Abstract: Background: Vitamin D insufficiency/deficiency prevalent in all age groups across the world is common in obesity and may play an important role in the risk factors of metabolic syndrome (MS). Objectives: This cross-sectional study is to evaluate the relationship between levels of adiponectin and circulating 25(OH)D, and its effect on metabolic biomarker among overweight/obese female students. Methods: Three hundred female students; with mean age 20.9 ± 3.2 years were attending the Aljouf University, Sakaka, Saudi Arabia. They were (...)
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  31. Star Trek: Into Darkness—Ethical Impartiality, Partiality, and the Need for a Male/Female Synthesis.Jeremy Delong - 2015 - Film and Philosophy 19:141-63.
    This paper analyzes the ethical themes and theory portrayals by particular characters in Star Trek: Into Darkness. It is concluded that the film can be understood as explicating the pros and cons of both "male" and "female" ethical perspectives, and that a comprehensive understanding of morality requires some synthesis of both perspectives.
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  32. The Nonduality of Male and Female Elements.PhD Rudolph Bauer, Rudolph Bauer - 2012 - Transmission 1 (Awareness).
    This paper focuses on the psychoanalytic phenomenology of male female elements in relationship with the person.
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  33. Gendered Representations of Male and Female Social Actors in Iranian Educational Materials.Ali Salami & Amir Ghajarieh - 2016 - Gender Issues 33 (3):258-270.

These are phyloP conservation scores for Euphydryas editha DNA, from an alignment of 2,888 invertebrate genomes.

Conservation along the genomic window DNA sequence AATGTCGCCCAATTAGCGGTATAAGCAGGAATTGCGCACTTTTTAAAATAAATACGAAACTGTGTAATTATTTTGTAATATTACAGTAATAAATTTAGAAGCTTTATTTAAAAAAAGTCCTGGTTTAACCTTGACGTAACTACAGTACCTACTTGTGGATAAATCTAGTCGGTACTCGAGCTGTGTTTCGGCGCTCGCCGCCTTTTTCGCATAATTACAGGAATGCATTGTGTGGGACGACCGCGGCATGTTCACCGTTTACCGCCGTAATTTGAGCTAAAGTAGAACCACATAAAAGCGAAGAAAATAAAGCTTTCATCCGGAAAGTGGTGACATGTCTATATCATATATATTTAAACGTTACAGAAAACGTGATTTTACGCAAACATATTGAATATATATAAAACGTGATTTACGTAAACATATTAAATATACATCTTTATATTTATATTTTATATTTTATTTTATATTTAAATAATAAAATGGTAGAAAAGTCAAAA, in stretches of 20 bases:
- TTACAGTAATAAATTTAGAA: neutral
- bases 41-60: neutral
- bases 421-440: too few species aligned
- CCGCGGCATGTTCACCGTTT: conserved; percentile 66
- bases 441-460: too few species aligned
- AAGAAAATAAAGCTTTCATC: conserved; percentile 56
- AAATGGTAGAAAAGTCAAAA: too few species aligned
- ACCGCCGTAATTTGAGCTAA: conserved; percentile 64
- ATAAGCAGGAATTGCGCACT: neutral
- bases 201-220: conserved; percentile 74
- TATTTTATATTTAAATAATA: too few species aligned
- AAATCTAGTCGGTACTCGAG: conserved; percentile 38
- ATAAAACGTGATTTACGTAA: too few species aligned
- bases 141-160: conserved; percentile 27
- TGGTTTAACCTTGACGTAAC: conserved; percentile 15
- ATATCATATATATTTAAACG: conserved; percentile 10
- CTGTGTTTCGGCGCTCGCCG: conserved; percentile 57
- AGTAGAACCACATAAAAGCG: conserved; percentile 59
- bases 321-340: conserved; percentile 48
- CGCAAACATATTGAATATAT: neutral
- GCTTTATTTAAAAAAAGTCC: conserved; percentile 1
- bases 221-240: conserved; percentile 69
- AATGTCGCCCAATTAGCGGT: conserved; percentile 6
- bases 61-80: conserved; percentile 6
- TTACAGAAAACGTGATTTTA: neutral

This research investigates the representations of gendered social actors within the subversionary discourse of equal educational opportunities for males and females in Iranian English as a Foreign Language (EFL) books. Using critical discourse analysis (CDA) as the theoretical framework, the authors blend van Leeuwen’s (Texts and practices: Readings in critical discourse analysis, Routledge, London, 2003) ‘Social Actor Network Model’ and Sunderland’s (Gendered discourses, Palgrave Macmillan, Hampshire, 2004) ‘Gendered Discourses Model’ in order to examine the depictions of male and female (...)
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  34.  66
    Reivew of Sally Banes' Dancing Women: Female Bodies on Stage. [REVIEW]Peg Zeglin Brand Weiser - 1999 - Dance Research Journal 31 (2):114-117.
    Sally Banes' analysis, Dancing Women: Female Bodies on Stage, is an exemplary model for future feminist criticism of all the arts. The reason is that Banes deliberately avoids judgments about dancing bodies that are overwhelmingly negative or positive, that is, inflexible indicators of either victimization or celebration. What she teaches us instead is the practice of looking.
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  35. Scared Stiff - Church-Authored Pedagogic Faith; Associated Abuses, a Documentary, PART THREE (2016, Re-Edited May 2017) Female SHOUTER MOB-OPERATOR.Kai Soerfjord - manuscript
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  36. Is the Experience of Pain Transparent? Introspecting Phenomenal Qualities.Murat Aydede - 2019 - Synthese 196 (2):677-708.